• Examples of the biodegradable polymers having a free terminal carboxyl group include homopolymers and copolymers synthesized from one or more α-hydroxy acids (e.g., glycolic acid, lactic acid, hydroxybutyric acid), hydroxydicarboxylic acids (e.g., malic acid), hydroxytricarboxylic acids (e.g., citric acid) etc. by catalyst-free dehydration condensation polymerization, mixtures thereof, poly-a-cyanoacrylates, polyamino acids (e.g., poly-γ-benzyl-L-glutamic acid) and maleic anhydride copolymers (e.g., styrene-maleic acid copolymers).
  • With respect to the above-described biodegradable polymer, polymerization may be of the random, block or graft type. When the above-mentioned α-hydroxy acids, hydroxydicarboxylic acids and hydroxytricarboxylic acids have an optical active center in their molecular structures, they may be of the D-, L- or DL-configuration.
  • The biodegradable polymer having a free terminal carboxyl group is preferably (1) a lactic acid/glycolic acid polymer (including homopolymers such as polylactic acid and polyglycolic acid, and copolymer of lactic acid and glycolic acid) or (2) a biodegradable polymer consisting of a mixture of (A) a copolymer of a glycolic acid and a hydroxycarboxylic acid represented by the formula:
    Figure imgb0020
    wherein R represents an alkyl group having 2 to 8 carbon atoms, and (B) a polylactic acid.
  • When the biodegradable polymer used is a lactic acid/ glycolic acid polymer, its composition ratio (lactic acid/glycolic acid) (mol%) is preferably about 100/0 to about 40/60, more preferably about 90/10 to about 50/50.
  • The weight-average molecular weight of the above-described lactic acid/glycolic acid polymer is preferably about 5,000 to about 25,000, more preferably about 7,000 to about 20,000.
  • The degree of dispersion (weight-average molecular weight/number-average molecular weight) of the lactic acid/glycolic acid polymer ia preferably about 1.2 to about 4.0, more preferably about 1.5 to about 3.5.
  • The above-described lactic acid/glycolic acid polymer can be produced by a known process, such as that described in Japanese Patent Unexamined Publication No. 28521/1986.
  • The decomposition/elimination rate of a lactic acid/glycolic acid polymer varies widely, depending on composition or molecular weight. Drug release duration can be extended by lowering the glycolic acid ratio or increasing the molecular weight, since decomposition/elimination is usually delayed as the glycolic acid ratio decreases. Conversely, drug release duration can be shortened by increasing the glycolic acid ratio or decreasing the molecular weight. To obtain a long-term (e.g., 1-4 months) sustained-release preparation, it is preferable to use a lactic acid/glycolic acid polymer whose composition ratio and weight-average molecular weight fall in the above-described ranges. With a lactic acid/glycolic acid polymer that decomposes more rapidly than that whose composition ratio and weight-average molecular weight fall in the above ranges, initial burst is difficult to suppress. On the contrary, with a lactic acid/glycolic acid polymer that decomposes more slowly than that whose composition ratio and weight-average molecular weight fall in the above ranges, it is likely that no effective amount of drug is released during some period.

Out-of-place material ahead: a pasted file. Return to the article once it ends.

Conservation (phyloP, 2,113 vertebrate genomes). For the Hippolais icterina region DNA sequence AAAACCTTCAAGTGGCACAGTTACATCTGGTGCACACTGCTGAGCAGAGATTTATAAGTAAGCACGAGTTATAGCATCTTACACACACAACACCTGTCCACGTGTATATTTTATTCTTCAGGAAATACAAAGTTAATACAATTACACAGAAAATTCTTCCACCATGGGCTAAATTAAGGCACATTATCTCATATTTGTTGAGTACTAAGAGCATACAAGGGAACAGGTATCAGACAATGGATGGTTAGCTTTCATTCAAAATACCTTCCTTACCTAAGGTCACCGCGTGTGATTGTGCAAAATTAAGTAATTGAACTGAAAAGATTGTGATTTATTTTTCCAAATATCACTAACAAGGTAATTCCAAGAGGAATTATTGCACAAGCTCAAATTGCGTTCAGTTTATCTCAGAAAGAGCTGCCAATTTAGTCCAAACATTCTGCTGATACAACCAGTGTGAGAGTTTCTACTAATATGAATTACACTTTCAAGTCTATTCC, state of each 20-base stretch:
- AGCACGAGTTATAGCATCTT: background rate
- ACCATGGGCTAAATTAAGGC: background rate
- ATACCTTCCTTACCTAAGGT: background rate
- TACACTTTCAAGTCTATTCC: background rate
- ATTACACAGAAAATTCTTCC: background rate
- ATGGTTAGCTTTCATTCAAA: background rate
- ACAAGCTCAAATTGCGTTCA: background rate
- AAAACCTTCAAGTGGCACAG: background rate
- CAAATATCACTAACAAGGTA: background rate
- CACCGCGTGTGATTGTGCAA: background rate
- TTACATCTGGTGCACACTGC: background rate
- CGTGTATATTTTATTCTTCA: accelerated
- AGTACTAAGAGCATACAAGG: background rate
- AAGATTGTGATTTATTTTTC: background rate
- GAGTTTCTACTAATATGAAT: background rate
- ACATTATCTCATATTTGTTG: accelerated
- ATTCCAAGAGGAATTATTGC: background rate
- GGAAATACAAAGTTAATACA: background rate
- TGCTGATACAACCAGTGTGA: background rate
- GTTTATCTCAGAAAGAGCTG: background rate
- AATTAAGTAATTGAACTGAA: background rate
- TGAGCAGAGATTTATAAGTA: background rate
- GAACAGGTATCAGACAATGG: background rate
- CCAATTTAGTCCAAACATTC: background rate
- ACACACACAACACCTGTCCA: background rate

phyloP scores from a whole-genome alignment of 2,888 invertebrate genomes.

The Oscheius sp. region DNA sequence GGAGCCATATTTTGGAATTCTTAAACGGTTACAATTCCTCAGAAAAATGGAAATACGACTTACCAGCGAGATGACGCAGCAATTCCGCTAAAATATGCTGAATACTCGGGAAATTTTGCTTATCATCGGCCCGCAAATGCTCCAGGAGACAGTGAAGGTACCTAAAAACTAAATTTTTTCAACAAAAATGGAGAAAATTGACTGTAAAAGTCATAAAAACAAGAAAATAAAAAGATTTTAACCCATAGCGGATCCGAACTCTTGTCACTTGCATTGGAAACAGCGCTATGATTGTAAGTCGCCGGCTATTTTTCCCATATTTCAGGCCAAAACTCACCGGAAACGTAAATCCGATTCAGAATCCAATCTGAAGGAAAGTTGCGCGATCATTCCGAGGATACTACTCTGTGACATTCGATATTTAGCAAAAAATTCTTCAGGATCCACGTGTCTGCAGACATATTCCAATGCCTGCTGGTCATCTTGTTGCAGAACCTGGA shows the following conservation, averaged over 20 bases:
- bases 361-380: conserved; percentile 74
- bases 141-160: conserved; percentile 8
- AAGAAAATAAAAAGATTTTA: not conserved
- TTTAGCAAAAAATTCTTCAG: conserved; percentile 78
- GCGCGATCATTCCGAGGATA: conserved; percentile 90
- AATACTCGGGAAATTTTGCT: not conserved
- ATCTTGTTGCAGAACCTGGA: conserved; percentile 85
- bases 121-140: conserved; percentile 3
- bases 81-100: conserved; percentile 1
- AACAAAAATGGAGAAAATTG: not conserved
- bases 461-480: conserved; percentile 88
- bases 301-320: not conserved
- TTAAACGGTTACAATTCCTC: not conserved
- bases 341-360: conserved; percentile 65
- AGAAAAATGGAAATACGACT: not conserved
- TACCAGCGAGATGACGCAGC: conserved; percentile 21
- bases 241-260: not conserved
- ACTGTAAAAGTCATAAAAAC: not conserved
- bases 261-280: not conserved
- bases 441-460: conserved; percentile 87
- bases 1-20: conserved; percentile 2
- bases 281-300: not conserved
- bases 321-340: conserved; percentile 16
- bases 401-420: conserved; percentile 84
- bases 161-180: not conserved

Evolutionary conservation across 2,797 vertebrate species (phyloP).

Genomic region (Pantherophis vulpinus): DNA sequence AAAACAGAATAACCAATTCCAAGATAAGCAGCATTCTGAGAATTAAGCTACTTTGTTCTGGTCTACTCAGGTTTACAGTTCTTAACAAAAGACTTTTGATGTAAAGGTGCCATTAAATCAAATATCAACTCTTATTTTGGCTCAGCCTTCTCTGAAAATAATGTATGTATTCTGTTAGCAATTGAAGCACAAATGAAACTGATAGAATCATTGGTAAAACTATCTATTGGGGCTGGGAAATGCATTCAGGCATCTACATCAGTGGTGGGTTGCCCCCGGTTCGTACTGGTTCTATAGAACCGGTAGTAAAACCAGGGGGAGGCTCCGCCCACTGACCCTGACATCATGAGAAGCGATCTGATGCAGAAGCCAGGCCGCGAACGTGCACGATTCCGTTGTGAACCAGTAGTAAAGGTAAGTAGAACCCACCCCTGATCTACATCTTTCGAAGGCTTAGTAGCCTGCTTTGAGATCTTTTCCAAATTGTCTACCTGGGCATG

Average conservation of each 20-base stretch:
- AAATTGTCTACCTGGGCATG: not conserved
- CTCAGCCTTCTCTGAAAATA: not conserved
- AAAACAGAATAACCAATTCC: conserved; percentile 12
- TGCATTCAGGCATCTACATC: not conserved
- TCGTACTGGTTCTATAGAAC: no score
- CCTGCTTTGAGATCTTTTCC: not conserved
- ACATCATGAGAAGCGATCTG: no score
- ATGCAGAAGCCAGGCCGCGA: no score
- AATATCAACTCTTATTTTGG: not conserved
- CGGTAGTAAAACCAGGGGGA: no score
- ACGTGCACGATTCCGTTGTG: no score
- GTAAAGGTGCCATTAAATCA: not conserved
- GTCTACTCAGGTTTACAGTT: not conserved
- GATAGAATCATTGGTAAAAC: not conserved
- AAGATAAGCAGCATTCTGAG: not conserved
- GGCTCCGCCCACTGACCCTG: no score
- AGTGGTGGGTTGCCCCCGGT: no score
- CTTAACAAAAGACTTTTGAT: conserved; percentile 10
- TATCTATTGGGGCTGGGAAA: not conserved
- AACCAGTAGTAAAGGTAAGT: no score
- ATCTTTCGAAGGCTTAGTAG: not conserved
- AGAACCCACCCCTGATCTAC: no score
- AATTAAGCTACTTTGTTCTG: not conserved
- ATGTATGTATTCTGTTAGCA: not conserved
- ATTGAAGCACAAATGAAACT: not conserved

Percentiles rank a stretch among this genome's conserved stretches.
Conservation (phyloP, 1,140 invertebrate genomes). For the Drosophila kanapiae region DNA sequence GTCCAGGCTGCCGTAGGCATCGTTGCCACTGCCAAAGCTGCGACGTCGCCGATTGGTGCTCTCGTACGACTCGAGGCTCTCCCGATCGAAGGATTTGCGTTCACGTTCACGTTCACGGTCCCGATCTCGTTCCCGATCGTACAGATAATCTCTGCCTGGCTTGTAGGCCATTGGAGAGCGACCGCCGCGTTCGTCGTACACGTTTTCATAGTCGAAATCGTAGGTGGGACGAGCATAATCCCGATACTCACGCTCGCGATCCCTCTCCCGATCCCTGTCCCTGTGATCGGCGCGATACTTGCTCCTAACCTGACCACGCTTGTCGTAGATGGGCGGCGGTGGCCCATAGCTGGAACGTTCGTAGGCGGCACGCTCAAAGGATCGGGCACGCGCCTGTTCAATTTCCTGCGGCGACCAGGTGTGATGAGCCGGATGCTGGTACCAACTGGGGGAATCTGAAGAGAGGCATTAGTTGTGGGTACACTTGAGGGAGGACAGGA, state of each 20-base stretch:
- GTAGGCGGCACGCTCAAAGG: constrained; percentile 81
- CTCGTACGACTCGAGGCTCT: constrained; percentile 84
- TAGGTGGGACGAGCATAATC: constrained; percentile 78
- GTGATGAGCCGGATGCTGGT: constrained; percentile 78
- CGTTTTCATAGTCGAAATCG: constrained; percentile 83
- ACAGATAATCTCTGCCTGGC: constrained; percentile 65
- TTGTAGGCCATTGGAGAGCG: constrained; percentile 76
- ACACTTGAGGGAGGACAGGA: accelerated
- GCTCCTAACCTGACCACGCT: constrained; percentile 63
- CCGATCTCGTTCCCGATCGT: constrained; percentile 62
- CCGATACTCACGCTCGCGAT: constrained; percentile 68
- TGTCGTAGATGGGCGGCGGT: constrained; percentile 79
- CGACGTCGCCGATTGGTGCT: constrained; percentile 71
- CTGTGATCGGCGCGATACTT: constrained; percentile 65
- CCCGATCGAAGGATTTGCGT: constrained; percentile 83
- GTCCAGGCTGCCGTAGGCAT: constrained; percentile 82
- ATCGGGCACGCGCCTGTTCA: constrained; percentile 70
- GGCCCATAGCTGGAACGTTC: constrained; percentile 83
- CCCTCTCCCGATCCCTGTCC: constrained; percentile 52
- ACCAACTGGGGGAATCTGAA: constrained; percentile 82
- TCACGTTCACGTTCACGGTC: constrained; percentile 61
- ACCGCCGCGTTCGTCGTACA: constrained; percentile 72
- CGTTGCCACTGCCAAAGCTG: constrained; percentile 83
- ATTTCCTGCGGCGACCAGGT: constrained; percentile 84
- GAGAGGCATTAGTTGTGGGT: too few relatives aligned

• With respect to the formula (III) above, the straight-chain or branched alkyl group represented by R, which has 2 to 8 carbon atoms, is exemplified by ethyl, propyl, isopropyl, butyl, isobutyl, sec-butyl, tert-butyl, pentyl, iso-pentyl, neopentyl, tert-pentyl, 1-ethylpropyl, hexyl, isohexyl, 1,1-dimethylbutyl, 2,2-dimethylbutyl, 3,3-dimethylbutyl and 2-ethylbutyl. Preferably, a straight-chain or branched alkyl group having 2 to 5 carbon atoms is used. Such alkyl groups include ethyl, propyl, isopropyl, butyl and isobutyl. More preferably, R is ethyl.
  • The hydroxycarboxylic acid represented by the formula (III) is exemplified by 2-hydroxybutyric acid, 2-hydroxyvaleric acid, 2-hydroxy-3-methylbutyric acid, 2-hydroxycaproic acid, 2-hydroxyisocaproic acid and 2-hydroxycapric acid, with preference given to 2-hydroxybutyric acid, 2-hydroxyvaleric acid, 2-hydroxy-3-methylbutyric acid and 2-hydroxycaproic acid, with greater preference given to 2-hydroxybutyric acid. Although the hydroxycarboxylic acid may be of the D-, L- or D,L-configuration, it is preferable to use a mixture of the D- and L-configurations wherein the ratio of the D-/L-configuration (mol%) preferably falls within the range from about 75/25 to about 25/75, more preferably from about 60/40 to about 40/60, and still more preferably from about 55/45 to about 45/55.
  • With respect to the copolymer of glycolic acid and a hydroxycarboxylic acid represented by the formula (III) (hereinafter referred to as glycolic acid copolymer (A)), polymerization may be of random, block or graft type. A random copolymer is preferred.
  • The hydroxycarboxylic acid represented by the formula (III) may be a mixture of one or more kinds in a given ratio.